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Picture someone who hates Christ. The head of ISIS, for example. Or the village atheist who trolls Christian websites. Anybody who hates Christianity.

Such people sometimes change their minds and come to faith in Christ. At one time they hated Christ, but later they changed their minds.

Question: What caused this change?

The answer that most quickly comes to mind is the following:  The former Christ-hater gradually began to notice that Christianity is good and makes sense. He began to sense his own sin and his inability to atone for his sins by good deeds. He began to see that Christ, as reported in the New Testament, is an intelligent, compassionate and powerful figure. He began to understand that the eyewitnesses could not have been fabricating their account of the life of Christ. And so on. He gradually began to be attracted to Christ.

But this answer is obviously false. People who hate Christianity don’t begin to notice that it’s good. The moment someone begins to notice that Christianity is good, his mind has already changed. So the above is no explanation of the cause of the change. Continue reading

What is Reformed Theology?

[Some time ago, I asked readers for recommended reading on their branches of Christianity.  Below is my understanding of the Calvinist system, as gathered from R. C. Sproul’s “What is Reformed Theology?”, one of the books recommended to me.  Hopefully, this will be the first in a series as I work my way down my reading list.  Protestant commenters should be considered to have more authority than me on this topic, and I will gratefully take their correction.  The goal of this post, and I hope of the subsequent discussion, will be to accurately describe the Reformed faith, rather than to criticize or defend it (except against definite misunderstandings, of which there are unfortunately many).]

Sproul’s book attempts to explain the distinctive tenets of Reformed theology.  It highlights differences with other Christians while avoiding a polemical tone.  (Sproul tries hard to be fair to Catholicism.  More often, he contrasts his classical Protestant positions with those of the Arminians; only they could say how fairly he characterizes them.)  This is just right for our purposes.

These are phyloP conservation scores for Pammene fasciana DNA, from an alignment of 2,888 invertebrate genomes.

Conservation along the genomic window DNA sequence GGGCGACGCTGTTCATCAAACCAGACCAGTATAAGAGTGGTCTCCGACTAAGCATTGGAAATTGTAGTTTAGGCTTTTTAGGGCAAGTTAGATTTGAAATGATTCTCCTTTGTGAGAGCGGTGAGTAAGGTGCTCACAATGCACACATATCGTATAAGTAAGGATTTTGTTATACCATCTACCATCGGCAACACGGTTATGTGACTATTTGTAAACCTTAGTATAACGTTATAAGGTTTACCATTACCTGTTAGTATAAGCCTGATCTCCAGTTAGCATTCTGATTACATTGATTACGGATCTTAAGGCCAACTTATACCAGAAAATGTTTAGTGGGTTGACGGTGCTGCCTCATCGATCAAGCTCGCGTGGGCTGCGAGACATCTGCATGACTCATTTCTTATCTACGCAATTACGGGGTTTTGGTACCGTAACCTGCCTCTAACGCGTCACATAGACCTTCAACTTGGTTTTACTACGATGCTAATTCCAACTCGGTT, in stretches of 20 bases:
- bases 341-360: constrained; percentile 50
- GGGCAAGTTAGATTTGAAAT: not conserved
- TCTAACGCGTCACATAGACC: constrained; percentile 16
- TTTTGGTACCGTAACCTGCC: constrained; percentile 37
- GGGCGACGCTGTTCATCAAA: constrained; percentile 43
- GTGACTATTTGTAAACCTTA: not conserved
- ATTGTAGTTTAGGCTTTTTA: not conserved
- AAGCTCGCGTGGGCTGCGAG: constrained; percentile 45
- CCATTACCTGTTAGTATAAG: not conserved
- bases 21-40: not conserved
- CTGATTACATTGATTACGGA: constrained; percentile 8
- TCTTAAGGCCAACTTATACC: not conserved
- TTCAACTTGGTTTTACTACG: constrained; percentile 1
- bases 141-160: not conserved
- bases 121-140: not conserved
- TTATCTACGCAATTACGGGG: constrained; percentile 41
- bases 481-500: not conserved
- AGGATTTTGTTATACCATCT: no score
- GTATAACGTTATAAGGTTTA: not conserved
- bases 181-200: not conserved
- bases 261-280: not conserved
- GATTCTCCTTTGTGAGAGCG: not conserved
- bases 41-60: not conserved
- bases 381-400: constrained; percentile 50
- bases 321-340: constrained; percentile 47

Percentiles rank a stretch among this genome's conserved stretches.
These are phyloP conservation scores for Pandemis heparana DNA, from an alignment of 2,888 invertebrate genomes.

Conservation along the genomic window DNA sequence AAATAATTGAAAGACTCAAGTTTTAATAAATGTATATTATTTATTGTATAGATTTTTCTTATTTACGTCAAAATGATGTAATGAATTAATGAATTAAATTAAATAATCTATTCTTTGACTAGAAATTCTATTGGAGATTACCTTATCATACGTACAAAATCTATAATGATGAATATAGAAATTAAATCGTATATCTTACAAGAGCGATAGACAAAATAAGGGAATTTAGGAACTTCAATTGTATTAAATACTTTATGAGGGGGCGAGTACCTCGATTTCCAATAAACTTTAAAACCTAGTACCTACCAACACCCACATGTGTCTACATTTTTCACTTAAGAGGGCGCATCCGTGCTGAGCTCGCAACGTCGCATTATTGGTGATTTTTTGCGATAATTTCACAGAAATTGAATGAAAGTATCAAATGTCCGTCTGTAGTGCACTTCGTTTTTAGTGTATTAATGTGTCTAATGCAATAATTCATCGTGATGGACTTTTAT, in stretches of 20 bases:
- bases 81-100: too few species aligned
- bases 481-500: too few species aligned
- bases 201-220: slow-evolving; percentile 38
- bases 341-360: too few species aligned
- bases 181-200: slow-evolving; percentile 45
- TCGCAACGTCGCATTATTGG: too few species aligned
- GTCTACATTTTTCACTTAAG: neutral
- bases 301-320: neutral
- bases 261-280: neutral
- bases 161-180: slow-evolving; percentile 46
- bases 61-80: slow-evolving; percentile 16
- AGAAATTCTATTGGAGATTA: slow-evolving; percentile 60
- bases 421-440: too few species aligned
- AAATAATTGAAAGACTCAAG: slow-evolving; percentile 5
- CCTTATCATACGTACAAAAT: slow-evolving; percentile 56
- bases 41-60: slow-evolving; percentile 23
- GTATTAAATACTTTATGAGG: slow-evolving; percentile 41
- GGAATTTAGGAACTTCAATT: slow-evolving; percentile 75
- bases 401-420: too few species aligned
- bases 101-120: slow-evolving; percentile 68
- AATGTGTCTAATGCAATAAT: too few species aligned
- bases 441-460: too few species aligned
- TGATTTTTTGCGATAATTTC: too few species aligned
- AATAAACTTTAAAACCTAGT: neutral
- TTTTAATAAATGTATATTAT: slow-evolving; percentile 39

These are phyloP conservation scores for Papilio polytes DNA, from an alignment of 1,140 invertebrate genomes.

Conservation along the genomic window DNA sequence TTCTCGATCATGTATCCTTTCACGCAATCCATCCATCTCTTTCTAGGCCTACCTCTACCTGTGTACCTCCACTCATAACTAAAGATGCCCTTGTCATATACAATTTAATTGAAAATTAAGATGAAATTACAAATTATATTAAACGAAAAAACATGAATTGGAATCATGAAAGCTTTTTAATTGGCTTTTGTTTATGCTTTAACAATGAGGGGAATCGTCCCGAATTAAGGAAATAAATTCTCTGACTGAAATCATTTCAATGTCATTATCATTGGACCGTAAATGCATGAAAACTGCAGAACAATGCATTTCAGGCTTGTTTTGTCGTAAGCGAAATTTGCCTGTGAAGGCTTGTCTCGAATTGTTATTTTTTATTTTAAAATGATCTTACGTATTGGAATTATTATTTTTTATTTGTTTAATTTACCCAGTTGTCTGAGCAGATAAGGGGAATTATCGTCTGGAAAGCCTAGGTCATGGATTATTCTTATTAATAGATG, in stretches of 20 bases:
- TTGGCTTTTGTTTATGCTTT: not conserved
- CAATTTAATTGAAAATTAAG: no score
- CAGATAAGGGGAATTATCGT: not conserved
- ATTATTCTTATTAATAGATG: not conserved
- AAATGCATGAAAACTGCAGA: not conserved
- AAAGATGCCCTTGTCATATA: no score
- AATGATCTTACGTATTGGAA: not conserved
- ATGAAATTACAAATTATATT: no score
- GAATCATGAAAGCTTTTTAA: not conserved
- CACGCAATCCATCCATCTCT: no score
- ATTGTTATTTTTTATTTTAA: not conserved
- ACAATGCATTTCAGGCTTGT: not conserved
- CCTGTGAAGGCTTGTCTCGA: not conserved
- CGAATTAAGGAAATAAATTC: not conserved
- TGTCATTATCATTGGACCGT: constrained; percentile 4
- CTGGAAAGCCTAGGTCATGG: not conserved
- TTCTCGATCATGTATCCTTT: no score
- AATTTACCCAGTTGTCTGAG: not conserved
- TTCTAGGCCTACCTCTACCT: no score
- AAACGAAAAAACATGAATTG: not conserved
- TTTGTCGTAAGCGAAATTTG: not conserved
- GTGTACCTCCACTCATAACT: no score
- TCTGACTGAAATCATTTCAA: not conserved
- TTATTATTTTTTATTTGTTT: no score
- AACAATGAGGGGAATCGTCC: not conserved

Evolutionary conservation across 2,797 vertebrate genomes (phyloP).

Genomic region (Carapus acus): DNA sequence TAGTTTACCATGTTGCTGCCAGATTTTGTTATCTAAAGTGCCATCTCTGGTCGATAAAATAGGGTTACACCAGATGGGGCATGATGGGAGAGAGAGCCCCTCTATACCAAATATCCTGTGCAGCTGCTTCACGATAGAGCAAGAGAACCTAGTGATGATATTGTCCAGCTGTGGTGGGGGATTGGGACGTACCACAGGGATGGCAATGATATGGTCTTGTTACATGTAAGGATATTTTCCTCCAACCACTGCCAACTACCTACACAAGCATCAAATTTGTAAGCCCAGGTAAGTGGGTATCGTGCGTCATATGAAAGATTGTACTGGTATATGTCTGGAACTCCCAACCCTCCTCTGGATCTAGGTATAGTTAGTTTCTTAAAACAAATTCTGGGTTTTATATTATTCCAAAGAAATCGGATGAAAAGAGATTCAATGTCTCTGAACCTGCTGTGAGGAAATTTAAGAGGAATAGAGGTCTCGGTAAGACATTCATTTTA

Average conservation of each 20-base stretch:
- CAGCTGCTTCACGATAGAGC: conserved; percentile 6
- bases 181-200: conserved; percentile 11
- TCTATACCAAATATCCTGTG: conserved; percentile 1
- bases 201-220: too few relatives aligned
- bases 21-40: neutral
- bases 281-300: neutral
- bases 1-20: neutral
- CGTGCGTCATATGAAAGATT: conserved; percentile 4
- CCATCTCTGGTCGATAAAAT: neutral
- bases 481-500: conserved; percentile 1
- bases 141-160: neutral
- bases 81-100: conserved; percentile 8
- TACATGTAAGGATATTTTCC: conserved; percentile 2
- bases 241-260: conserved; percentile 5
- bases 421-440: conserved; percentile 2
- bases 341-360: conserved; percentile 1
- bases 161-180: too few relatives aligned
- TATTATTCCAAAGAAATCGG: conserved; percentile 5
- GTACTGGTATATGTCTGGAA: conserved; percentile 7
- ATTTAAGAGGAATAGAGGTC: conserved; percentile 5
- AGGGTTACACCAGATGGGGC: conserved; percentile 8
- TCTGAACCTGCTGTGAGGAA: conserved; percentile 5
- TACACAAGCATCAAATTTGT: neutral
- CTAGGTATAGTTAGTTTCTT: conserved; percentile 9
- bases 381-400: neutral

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Will the Real Christianity Please Stand Up?

In the discussion after a recent post here, commenter Vishmehr24 said [I’ve made minor corrections of spelling and form]:

Alan Roebuck,

Are Jehovah’s Witnesses Protestant?

How is Protestantism defined ?

You write

“confessional Protestantism (that is, the Protestantism that honors the Word of God by explicitly identifying what it teaches and then codifying these teachings in the various protestant confessions) is the best system.”

You write from theologian’s perspective, perhaps that is looking for best systems. But a believer or a seeker is looking for the best church. Your answer “confessional Protestantism” is too loose, too flabby. It seems like to mean -anything except the Catholic church or the Orthodoxy.

Here’s my response:

OK Vishmehr24, good questions. You sound skeptical, but I hope you’ll allow me to set the record straight.

The key issues underlying your questions would be these: First, Who, or what, has the authority to define Christianity?  Second, What difference does it make if one adheres to an invalid (or not-fully-valid) version of Christianity?

The answer to the first question has to be Jesus Christ and the Apostles he trained. And since they are no longer available for direct consultation, we must look to the written record of God’s words, the Bible.  This is the correct way to know what Christianity is.

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Repost: Fixing Protestantism

Here’s another of my essays (slightly edited) originally published at Intellectual Conservative but now missing due to hackers. In it, I give a brief survey of how most of Protestantism has strayed from the faith established by Christ and the Apostles and reaffirmed by the Reformers, and prescribe a cure of confessionalism: Churches pledging allegiance to a specific and detailed articulation of Protestant Christianity as contained in the historic Protestant creeds such as the Westminster Confession of Faith or the Augsburg confession. In a postscript, I observe that the problem with Protestantism is not uniquely Protestant; it is part of the contemporary malaise of the West.

Fixing Protestantism

The Protestant world is divided broadly into three groups: Liberal, Evangelical and Fundamentalist. But there is a fourth group, rarely identified, which holds the key to understanding the mess Protestantism has made and how it could regain its integrity. Let’s begin by defining these groups. Continue reading